# ETHZ/FSM

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+ + =Finite State Machine View on the System = - =='''.:: Finite State Machine View on the System ::.'''== [[Image:FSM.png|thumb|350px|Fig. 1: Graph representing the finite state machine.]] [[Image:FSM.png|thumb|350px|Fig. 1: Graph representing the finite state machine.]] The proposed system is best described by a [http://en.wikipedia.org/wiki/Mealy_machine Mealy machine], a special type of [http://en.wikipedia.org/wiki/Finite_state_machine finite state machines] (FSM). Mealy machines are defined by a 6-tuple, (''Q'', ''q''0, Σ, Λ, ''δ'', ''Ω''), with: The proposed system is best described by a [http://en.wikipedia.org/wiki/Mealy_machine Mealy machine], a special type of [http://en.wikipedia.org/wiki/Finite_state_machine finite state machines] (FSM). Mealy machines are defined by a 6-tuple, (''Q'', ''q''0, Σ, Λ, ''δ'', ''Ω''), with:

## Revision as of 22:16, 19 October 2007

Main Page      System Modeling      Simulations      System Implementation      Lab Notes      Meet the Team      Team Notes      Pictures!

# Finite State Machine View on the System

Fig. 1: Graph representing the finite state machine.

The proposed system is best described by a Mealy machine, a special type of finite state machines (FSM). Mealy machines are defined by a 6-tuple, (Q, q0, Σ, Λ, δ, Ω), with:

• Q - a set of states, for the proposed system we use three different states (q0 - not yet trained, q1 - trained to recognize chemical A, q2 - trained to recognize chemical B)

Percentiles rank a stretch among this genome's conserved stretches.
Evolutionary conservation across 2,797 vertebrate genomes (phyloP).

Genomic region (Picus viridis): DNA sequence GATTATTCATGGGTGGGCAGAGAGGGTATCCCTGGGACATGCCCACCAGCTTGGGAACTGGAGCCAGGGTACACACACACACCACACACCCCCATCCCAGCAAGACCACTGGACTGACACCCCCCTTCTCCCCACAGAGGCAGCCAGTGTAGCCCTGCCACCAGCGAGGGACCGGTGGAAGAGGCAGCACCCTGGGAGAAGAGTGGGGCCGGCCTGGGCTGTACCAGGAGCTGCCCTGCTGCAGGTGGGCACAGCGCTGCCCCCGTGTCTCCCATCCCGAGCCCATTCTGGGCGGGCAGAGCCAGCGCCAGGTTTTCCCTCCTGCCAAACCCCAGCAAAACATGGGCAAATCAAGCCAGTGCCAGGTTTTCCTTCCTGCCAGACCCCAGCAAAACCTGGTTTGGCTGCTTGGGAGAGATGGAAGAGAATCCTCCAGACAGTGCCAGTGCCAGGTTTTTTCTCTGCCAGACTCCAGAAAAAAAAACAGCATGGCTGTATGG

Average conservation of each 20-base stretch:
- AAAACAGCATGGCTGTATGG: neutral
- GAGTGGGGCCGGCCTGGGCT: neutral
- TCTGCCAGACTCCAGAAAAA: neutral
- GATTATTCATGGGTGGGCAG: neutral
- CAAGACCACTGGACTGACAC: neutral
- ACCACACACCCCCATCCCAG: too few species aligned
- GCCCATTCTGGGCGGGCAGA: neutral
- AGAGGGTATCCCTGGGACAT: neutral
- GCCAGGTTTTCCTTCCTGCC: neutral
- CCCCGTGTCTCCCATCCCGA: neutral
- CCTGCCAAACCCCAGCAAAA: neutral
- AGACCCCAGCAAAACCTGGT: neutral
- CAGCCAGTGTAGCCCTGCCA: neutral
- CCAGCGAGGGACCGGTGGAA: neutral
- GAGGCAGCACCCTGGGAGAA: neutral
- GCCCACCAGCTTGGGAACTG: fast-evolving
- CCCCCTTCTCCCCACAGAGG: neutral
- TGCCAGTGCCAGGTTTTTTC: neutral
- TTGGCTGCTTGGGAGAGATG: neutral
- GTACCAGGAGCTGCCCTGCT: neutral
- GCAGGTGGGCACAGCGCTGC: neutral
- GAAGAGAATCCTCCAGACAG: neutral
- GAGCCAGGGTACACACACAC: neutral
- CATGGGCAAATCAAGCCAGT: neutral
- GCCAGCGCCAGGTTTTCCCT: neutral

• q0 - a start state, here we assume we start in a state where the system is not yet trained
• Σ = {A+L, A, B+L, B} - an input alphabet
• Λ = {green, red, blue, yellow} - an output alphabet
• δ : Q × Σ → Q - a state transition function
• Ω : Q × Σ → Λ - an output function

In detail, the transition function δ and the output function Ω look as follows:

inputs/states q0 q1 q2 inputs/states q0 q1 q2
A+L q1 q1 q1 A+L green green blue
A q0 q0 q0 A green green green
B+L q2 q2 q2 B+L yellow red yellow
B q0 q0 q0 B yellow yellow yellow

The resulting automaton is shown in Fig. 1.
In its native state (q0), the system reacts on the presence of either chemical A or B by fluorescing green or yellow, respectively. The system itself remains in state q0. Only when the input chemical is combined with a learning signal (chemical L), it changes its state either to q1 (in presence of chemical A) or q2 (in presence of chemical B). In these two states, the system is able to distinguish between changing input: while the system is in state q1, the system starts fluorescing red if confronted with chemical B and vice versa when the system is in state q2 and confronted with chemical A (it fluoresces blue). In order to maintain the states q1 and q2, the learning signal L has to be present all the time.